Friday, 18 February 2011

'Thailand as a Writer's Paradise' by Paul Garrigan

I’ve met a lot of writers over the years while living here in Thailand. Most expats I encounter are at least planning to write a book. You could say this about people in most places of course; when I visit Ireland I meet plenty of folk who intend to write a novel one day. The difference is that in Thailand a larger percentage of these frustrated writers will actually make it happen. A lot of these books will never be read by anyone other than family and friends, but to actually finish such a project is quite an achievement – at least I think so anyway.

Why Thailand?

So what is it that attracts so many writers to Thailand? I like to think that it is because most expats are adventurers who don’t just dream about doing something – they do it. Moving to a foreign country is not something that everyone can cope with, and it takes a certain type of metal attitude to survive outside your comfort zone. Going abroad on holiday can be challenging, but moving there long term is a completely different kettle of fish. Of course my romantic idea about the expat could equally apply to every other country where expats go to live. What is it about Thailand in particular that seems to attract writers? While the male expat in Thailand might get tarnished with stereotype of only being there for the sex (the so called ‘sexpat’) the thing that really separates them from other expats is that they usually given up so much to live here. Your average expat in other countries will be going there because of the potential to make a better salary, but most expats in Thailand will look forward to a huge drop in earnings. In my own case during the years I worked as a teacher I only made a sixth of the salary that I could make working as a nurse in Ireland – my old profession. I think the fact that the expat in Thailand is willing to give up so much to live there differentiates them from other expats around the world. Of course you might be able to say the same about expats in some South American countries but I’m really not qualified to talk about this. In Thailand though, a lot of the expats are people who are willing to give up a lot to follow their dreams. It is this that I think accounts for why so many of them are writers – and not just aspiring writers. They tend to be individuals who are prepared to risk a lot in their search for contentment.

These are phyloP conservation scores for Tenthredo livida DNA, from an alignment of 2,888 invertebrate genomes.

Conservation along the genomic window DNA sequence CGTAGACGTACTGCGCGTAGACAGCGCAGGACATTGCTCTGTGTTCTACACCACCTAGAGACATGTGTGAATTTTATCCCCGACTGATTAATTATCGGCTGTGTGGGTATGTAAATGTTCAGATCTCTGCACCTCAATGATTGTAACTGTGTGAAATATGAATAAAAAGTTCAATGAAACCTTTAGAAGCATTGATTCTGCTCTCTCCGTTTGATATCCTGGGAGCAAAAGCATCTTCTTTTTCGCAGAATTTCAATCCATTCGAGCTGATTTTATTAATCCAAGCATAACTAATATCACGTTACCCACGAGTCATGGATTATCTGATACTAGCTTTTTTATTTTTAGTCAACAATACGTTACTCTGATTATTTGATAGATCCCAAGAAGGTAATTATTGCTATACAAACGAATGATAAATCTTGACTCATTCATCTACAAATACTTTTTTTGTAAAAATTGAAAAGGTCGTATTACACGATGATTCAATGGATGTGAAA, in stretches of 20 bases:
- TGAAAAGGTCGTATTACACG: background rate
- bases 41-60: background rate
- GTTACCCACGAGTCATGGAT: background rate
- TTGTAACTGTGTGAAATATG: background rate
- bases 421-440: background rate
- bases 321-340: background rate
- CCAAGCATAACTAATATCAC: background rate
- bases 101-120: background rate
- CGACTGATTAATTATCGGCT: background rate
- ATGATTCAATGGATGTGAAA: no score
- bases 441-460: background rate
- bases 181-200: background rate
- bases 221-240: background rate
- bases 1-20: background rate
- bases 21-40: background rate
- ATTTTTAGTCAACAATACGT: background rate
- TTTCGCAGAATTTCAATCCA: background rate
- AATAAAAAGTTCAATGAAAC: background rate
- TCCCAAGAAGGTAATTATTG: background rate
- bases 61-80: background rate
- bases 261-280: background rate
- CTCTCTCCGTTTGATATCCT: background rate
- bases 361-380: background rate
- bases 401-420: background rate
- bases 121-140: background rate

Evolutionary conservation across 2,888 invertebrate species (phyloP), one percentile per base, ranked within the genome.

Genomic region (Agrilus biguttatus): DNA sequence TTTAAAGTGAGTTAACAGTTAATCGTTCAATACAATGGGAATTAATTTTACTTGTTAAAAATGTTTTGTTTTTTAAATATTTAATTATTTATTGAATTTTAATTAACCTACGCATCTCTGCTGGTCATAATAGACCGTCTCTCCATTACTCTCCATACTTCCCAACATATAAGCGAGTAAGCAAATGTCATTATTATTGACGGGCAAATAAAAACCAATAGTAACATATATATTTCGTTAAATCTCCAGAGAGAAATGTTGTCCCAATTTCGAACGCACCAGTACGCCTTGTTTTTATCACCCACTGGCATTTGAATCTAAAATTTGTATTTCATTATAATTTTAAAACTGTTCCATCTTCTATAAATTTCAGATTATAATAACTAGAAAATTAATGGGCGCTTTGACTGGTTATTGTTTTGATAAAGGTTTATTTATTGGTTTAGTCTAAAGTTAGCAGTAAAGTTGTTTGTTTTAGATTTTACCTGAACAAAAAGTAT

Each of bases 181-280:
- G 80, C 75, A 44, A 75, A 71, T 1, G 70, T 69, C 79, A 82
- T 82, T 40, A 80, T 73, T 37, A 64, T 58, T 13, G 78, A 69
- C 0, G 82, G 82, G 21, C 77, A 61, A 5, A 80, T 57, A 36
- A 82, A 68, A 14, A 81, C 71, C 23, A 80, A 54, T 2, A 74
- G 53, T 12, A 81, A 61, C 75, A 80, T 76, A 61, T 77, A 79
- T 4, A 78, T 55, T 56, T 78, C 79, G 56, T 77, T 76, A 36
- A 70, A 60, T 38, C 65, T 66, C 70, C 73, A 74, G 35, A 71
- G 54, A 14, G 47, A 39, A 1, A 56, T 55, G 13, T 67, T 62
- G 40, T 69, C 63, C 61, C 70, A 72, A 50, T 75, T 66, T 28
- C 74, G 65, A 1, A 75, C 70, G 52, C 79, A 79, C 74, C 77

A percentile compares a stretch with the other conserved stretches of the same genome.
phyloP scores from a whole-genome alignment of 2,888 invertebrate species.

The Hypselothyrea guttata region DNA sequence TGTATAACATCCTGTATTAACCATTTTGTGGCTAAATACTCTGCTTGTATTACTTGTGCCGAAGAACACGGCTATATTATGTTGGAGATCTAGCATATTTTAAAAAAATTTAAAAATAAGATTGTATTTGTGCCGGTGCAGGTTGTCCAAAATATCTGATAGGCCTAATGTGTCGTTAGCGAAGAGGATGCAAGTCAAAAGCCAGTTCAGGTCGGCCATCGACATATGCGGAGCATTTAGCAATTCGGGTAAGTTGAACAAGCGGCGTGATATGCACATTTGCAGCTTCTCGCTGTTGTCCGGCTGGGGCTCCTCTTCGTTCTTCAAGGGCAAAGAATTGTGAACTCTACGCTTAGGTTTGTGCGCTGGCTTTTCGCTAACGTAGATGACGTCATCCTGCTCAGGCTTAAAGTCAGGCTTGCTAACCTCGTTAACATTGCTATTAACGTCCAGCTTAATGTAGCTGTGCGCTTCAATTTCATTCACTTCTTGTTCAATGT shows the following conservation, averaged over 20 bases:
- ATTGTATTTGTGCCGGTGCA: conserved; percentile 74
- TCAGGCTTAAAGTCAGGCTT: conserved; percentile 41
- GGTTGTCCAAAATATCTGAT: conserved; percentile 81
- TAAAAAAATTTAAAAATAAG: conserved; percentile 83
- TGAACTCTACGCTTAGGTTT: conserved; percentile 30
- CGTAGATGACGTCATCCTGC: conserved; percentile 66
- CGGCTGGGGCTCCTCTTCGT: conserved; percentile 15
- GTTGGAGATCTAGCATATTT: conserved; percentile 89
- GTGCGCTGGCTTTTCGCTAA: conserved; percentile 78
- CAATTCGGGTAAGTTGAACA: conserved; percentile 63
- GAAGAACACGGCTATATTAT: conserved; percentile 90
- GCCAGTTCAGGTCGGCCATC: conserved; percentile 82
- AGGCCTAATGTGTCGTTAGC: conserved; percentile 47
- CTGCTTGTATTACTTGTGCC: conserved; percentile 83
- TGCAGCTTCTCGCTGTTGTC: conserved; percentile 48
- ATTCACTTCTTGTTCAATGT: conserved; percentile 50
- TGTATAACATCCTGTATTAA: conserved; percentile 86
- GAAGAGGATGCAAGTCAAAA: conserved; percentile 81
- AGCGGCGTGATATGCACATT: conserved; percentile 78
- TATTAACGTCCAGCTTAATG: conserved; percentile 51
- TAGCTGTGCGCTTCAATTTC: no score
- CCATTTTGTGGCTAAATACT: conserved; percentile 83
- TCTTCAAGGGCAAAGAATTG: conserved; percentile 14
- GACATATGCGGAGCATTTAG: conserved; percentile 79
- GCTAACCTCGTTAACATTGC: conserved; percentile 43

Thailand is a Great Place to be a Writer

I’ve found that Thailand is a great place to be a writer. The local culture is inspiring and forces most of us expats to challenge our old ideas about the world. Perhaps it is this wearing down of our past conditioning that gives us something interesting to say. Living in a place like Thailand can also be a constant challenge in other ways as well; many foreigners end up writing just to express their frustrations. I tend to see every corner of the world as a source for inspiration for writers, but Thailand seems to be particularly good for this.


eric said...

paul , you are may be right when you explained that some of us are writings to exprim their fustrations , but anyway , i think settle down in another part of this world such both america south and north ,or europ are more easier for one great and huge reason , you can chat to anybody with ease , and it's more closer than us , religion manner to live, art ehibitions , movies , musics all this little things that make you feel alive .... education school and you kwon what i mean , you taught as me in thailand . i think living in south asia involve to do something for exemple to writing a book because this damn barrier of language , so difficult learn and talk with ease , and mostly time people seem lonely and far away from their friend or family . looking forward to read from you , have a good time paul

Des Greene said...

The writer's paradise, if such can exist, is where the writer actually writes.

Geography takes minor place to freedom and proper state of mind. In fact new surroundings can act as distraction rather than inspiration.

I spend a lot of time in Turkey but find that I write best in the isolation of the wild Irish coast. But then - horses for courses I guess..

Des Greene said...

I find the concept of a "writer's paradise" somewhat strange.

There is no paradise least of all that of the writer.

At best we write when we can, wherever we can.

The lack of authenticity of the expat life is an infertile ground for literary creativiity.

Grant Walton said...

Hey there, thanks for your post. I was wondering if there were any places that you thought are particularly good for writing in Thailand. I am planning to make a month-long trip to thailand with the express purpose of writing my PhD. I was hoping to find somewhere where I could write undisturbed in the morning and swim in the afternoon. Any suggestions?


Romantic Florida Getaway said...

I always thought that any good and calm coffee shop can qualify as a writer's paradise: mostly because I never had the luxury of visiting, let alone moving to, other countries. I guess there are certain places that make us write particularly better and maybe in many cases that is a foreign country. I hope I can try testing this for myself. Thank you for sharing this.